13 Tips to Survive After a Baby is Born

13 Tips to Survive After a Baby is Born

A new baby brings with it a number of changes for both parents, fundamentally changing both lives and sleep patterns.  Here are 13 tips on how to prepare and deal with the stresses of having a new family member for married couples or couples living in cohabitation.

Tips to Survive After a Baby is BornSleep

Share The Feeds. Find a way to share the load of night time feeds which works for you as a couple. For instance, if Dad is getting up for work during the week, he can do feeds on Friday and Saturday night and let Mum sleep.

Sleep Routine. Seek help with establishing your child into a sleeping routine. Your health visitor or Children’s Centre will be able to advise you.

Sleep Deprivation. Sleep deprivation tends to make people a bit snappy, so don’t take sharp comments to heart – remember that you’re both as exhausted as each other.

 Domestic Responsibilities

Grown Up World. Remember if your partner has given up work to take care of the baby, they may be feeling isolated from the world – make time for them to remain connected to their old identity and have a girls’ or boys’ night – or the time for an interest or hobby.

Distribute Chores. It’s not about sharing out the housework 50/50 – it’s about making it fair so that each person does what they can manage. When chores are redistributed, men tend to lose leisure time, while women gain it!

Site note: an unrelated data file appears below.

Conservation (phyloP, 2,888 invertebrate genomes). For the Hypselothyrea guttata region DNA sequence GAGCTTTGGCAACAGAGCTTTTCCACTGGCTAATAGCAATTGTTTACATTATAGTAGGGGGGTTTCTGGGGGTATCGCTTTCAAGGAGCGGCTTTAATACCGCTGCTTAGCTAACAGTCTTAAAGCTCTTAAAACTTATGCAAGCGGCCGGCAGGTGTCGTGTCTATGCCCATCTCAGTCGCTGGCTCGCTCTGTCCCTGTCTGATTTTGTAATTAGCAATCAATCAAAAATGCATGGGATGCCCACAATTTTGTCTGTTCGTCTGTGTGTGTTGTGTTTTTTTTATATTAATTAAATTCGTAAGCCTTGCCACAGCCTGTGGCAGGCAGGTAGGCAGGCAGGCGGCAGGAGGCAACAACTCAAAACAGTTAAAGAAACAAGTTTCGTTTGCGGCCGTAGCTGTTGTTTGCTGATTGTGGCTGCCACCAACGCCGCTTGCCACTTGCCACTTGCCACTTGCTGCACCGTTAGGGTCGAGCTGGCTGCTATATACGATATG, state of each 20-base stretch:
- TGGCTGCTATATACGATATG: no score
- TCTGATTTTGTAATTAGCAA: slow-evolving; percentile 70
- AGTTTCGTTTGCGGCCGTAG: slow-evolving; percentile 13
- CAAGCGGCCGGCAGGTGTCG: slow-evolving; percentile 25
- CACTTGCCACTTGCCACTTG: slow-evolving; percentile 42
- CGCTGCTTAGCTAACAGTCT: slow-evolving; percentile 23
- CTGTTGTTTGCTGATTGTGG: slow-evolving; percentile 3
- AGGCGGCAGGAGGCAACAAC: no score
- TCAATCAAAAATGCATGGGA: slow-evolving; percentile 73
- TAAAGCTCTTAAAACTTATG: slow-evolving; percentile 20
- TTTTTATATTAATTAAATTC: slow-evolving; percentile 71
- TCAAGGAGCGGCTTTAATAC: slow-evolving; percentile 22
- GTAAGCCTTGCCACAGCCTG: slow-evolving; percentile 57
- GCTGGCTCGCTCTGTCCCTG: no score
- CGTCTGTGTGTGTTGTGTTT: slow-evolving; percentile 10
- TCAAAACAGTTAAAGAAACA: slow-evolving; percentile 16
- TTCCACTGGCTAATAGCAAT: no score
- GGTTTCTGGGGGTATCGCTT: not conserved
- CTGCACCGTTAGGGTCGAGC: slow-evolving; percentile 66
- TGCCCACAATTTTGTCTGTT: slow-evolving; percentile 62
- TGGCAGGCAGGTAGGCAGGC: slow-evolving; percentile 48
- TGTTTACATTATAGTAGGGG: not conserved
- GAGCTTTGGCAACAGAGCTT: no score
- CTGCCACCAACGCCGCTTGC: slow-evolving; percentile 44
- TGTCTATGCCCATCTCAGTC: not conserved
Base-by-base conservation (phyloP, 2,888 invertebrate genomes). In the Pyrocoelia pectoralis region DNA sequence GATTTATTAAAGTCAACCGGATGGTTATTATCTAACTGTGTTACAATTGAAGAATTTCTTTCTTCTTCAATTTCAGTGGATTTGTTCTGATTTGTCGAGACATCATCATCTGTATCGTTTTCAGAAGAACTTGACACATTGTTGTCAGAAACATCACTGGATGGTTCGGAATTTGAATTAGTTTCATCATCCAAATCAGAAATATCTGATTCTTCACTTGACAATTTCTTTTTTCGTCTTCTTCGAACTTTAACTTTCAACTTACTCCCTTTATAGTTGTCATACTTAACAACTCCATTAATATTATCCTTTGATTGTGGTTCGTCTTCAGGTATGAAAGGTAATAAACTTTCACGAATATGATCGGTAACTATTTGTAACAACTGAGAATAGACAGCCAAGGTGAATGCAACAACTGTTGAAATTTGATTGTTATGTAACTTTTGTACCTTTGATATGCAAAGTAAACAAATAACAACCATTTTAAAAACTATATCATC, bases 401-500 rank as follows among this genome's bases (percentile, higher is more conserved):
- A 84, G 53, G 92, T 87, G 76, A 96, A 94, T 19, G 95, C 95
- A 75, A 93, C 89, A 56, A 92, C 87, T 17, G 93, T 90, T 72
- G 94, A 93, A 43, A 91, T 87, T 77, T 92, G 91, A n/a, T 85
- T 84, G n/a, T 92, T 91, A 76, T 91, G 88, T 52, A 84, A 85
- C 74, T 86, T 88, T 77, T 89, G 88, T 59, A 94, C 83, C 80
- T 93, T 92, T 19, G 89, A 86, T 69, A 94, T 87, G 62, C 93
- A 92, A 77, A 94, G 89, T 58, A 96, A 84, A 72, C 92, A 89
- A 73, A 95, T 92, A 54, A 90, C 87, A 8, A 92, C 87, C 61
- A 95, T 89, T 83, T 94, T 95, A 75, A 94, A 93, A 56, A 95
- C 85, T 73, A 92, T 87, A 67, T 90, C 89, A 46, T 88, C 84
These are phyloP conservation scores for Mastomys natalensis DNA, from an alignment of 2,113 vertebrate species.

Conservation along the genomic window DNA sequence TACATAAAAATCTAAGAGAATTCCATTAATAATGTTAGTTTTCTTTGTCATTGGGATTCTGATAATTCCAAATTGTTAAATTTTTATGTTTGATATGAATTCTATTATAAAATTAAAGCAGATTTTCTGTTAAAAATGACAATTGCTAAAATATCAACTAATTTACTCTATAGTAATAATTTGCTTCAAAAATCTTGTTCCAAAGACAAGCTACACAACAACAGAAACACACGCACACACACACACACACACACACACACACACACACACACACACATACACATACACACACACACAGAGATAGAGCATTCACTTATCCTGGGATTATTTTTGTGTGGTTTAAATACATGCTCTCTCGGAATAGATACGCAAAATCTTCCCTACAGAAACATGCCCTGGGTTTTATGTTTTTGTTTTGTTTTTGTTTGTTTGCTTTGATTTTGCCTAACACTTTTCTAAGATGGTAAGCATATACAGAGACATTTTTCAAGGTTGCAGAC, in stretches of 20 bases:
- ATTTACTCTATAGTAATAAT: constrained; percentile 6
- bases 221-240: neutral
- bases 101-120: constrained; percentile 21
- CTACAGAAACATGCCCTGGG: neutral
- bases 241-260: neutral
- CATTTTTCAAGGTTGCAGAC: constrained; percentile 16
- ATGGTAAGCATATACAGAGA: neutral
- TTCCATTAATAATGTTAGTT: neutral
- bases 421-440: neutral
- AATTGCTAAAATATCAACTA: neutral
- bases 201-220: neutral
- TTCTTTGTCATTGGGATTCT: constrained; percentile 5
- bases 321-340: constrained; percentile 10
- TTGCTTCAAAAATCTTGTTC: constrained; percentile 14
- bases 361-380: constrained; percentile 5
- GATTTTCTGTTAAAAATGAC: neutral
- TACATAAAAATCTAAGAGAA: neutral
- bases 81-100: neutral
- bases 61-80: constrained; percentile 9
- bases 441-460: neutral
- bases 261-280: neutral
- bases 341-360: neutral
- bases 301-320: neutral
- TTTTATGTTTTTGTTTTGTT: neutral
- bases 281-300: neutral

Discuss Domestic Responsibilities. As part of your baby preparations, hold a light-hearted ‘Domestic AGM’ where you divide up the chores and keep a record of who does what. It’s also a good idea to review this regularly to make sure it’s still fair.

 Your Relationship With Your Partner

Patience. Remember that the experience of having a baby is different for men and women – give yourselves time to get close again.

Show Affection. Intimacy doesn’t always have to be about intercourse – it can be as simple as making time for a kiss and a cuddle.

Original Identities. Make time for each other as romantic partners rather than just as ‘Mum and Dad’ – try to keep something of your original identities.

Martyr Syndrome. Stop seeing your sacrifices as a competition – realise that you’re both giving up something and enjoy your new roles.

Share Responsibilities. From the start of maternity leave, set a good regime of who does what – that way it won’t come as a shock to the system when the woman goes back to work.

Prepare for Challenges Early On. Don’t wait until you’re at a crisis point before you ask for help – work out where you and your partner are likely to have trouble and work out how to deal with it before the situation arises.

Ask for Help. Don’t be afraid to ask for help – there are probably a lot of other parents going through exactly the same as you who will be delighted to share experiences. Sometimes just knowing you’re not alone can help and others can often see humour in a situation which will help you keep it in perspective – hard to do on your own and when you’re tired!

If you’re interested in more guidance, these tips and many more can be found in OnePlusOne’s report Sleep and Sacrifice with research lead by Dr Catherine Houlston.

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